The untold tales of the winter meetings
The hot stove league temperature is never higher than during the annual winter meetings. So much baseball news and so many rumors are flying around in Indianapolis this week, you may have missed these items:
Los Angeles Dodgers
The Dodgers are rumored to be working on a complicated trade in which the part of outfielder Andre Ethier under contract to Frank McCourt would go to Cleveland for outfielder Shin-Soo Choo, while the part of Ethier under contract to Jamie McCourt would go to Baltimore for pitcher Jeremy Guthrie. In other McCourt divorce news, Jamie insists that Manny Ramirez's production belongs to her, and his $23 million contract belongs to Frank.
New York Yankees
The Yankees are rumored to be close to signing the National League to a five-year deal. SABR presented Derek Jeter with its Mr. Clutch Award, honoring the shortstop for having the highest average with women in scoring position for the 14th consecutive season. Alex Rodriguez will undergo arthroscopic surgery on his hindquarters. He is expected to be back in plenty of time for the Kentucky Derby. General manager Brian Cashman is attempting to work out a trade for the AL Central.
Pirates president Frank Coonelly and GM Neal Huntington traded their three-bedroom suite at the Indianapolis Marriott to a traveling vacuum salesman for his room at the Motel 6 in Bargersville, Ind., then pocketed the difference in cost.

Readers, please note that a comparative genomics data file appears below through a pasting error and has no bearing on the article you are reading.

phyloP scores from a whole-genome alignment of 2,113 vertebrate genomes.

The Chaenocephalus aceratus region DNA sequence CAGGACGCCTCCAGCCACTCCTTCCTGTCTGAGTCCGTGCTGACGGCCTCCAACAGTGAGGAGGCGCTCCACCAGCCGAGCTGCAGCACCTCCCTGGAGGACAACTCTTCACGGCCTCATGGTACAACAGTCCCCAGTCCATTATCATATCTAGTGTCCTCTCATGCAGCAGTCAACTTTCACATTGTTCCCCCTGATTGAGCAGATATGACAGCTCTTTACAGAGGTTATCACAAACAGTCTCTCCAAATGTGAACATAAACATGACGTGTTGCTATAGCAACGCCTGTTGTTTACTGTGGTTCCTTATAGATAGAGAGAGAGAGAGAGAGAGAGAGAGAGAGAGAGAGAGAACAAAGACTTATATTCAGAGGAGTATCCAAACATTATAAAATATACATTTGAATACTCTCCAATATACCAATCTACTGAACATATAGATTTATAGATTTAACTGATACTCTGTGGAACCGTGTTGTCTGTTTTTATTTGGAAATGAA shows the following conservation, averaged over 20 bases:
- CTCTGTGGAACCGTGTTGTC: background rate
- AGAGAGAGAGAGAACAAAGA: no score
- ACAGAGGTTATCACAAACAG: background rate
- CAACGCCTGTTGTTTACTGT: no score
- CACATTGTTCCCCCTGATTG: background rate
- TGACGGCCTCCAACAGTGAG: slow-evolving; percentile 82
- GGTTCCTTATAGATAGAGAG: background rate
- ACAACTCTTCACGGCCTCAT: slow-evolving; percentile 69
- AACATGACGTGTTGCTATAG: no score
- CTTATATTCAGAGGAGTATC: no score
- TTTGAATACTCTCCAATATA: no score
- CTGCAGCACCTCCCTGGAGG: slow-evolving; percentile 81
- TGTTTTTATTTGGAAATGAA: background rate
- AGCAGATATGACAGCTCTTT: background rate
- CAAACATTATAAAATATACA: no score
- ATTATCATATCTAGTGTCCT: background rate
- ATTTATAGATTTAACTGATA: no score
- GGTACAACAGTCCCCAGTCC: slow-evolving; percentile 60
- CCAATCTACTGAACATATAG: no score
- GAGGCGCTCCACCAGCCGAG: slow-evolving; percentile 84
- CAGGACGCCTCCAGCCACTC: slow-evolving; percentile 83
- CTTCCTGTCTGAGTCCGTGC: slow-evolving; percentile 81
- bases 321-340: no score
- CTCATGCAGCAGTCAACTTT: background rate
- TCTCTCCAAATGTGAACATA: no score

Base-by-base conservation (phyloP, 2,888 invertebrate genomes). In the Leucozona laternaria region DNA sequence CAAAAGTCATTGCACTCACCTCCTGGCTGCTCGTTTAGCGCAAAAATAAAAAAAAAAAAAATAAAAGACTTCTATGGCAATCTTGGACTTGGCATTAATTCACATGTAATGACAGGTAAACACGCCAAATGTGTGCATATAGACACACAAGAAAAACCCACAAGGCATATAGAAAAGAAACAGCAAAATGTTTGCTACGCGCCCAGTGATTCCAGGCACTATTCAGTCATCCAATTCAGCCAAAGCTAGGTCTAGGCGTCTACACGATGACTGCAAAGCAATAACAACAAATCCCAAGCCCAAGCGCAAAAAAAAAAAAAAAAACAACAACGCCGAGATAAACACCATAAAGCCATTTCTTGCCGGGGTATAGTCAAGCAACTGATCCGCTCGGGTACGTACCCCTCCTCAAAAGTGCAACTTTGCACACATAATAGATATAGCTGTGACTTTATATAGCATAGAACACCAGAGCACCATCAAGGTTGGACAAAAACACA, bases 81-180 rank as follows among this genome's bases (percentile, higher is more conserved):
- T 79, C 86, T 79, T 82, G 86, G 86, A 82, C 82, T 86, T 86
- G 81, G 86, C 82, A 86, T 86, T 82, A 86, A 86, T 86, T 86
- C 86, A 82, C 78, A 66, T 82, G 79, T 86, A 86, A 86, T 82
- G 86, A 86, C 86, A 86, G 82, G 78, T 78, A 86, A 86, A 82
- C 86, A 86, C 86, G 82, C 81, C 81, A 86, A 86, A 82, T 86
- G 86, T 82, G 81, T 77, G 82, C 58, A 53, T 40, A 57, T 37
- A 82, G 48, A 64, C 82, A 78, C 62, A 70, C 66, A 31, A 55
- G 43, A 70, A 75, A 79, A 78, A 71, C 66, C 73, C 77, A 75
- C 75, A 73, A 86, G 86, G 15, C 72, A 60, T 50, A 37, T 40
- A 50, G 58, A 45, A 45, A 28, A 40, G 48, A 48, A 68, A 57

Toronto Blue Jays
Toronto is still anxiously waiting to hear the Phillies' counter-offer for Roy Halladay. "Ed Wade said he would get right back to us in late July,'" new Jays GM Alex Anthopoulos said. "But if he doesn't call back soon, we may have to look elsewhere."
Boston Red Sox
The Red Sox have reserved the main conference room for Dec. 8, 2010, so they can announce the signing of Joe Mauer at next year's winter meetings.
Kansas City Royals
GM Dayton Moore angrily denied a blog report that a deal is imminent to trade Cy Young winner Zack Greinke for a couple mid-level prospects who will not help the Royals at all. "I don't know who his sources are, but they are dead wrong,'" Moore said. "I mean, we don't plan to do that until at least next winter -- July at the earliest."
San Francisco Giants
Tim Lincecum's agent, Rick Thurman, said the two-time Cy Young winner plans to file for arbitration and will demand the Giants give him much better run support.
Team sources say that the Mariners' contract offer to Felix Hernandez included making him Seattle's official "King." In addition to a tax-free $80 million salary, he'd receive a crown and a throne, a 110-room palace with servants and free cable, and the power to behead the Moose, declare war on Triple-A Tacoma, and annul marriages that result from a "Will you marry me?" scoreboard proposal. Also, under the terms of the contract, Ichiro Suzuki would be next in line of succession.
Twins sources say that GM Bill Smith is working hard on an inadequate contract offer for Joe Mauer.
The Braves are expected to offer veteran pitcher John Smoltz a minor league contract with the intention of leading him on for a couple of months, then abruptly releasing him just when he expects to be called up.
Tampa Bay Rays
In an attempt to boost attendance, the Rays are bringing back Ladies Night next season, offering half-price admission for any of Tiger Woods' mistresses.
New York Mets
The Mets have no money to spend on the free-agent market after GM Omar Minaya ran up a $101,500 hotel bill by removing every item from the mini-bar, ordering all the in-room movies, sending out his laundry and placing long-distance phone calls from his room.
TELL YOUR STATISTICS TO SHUT UP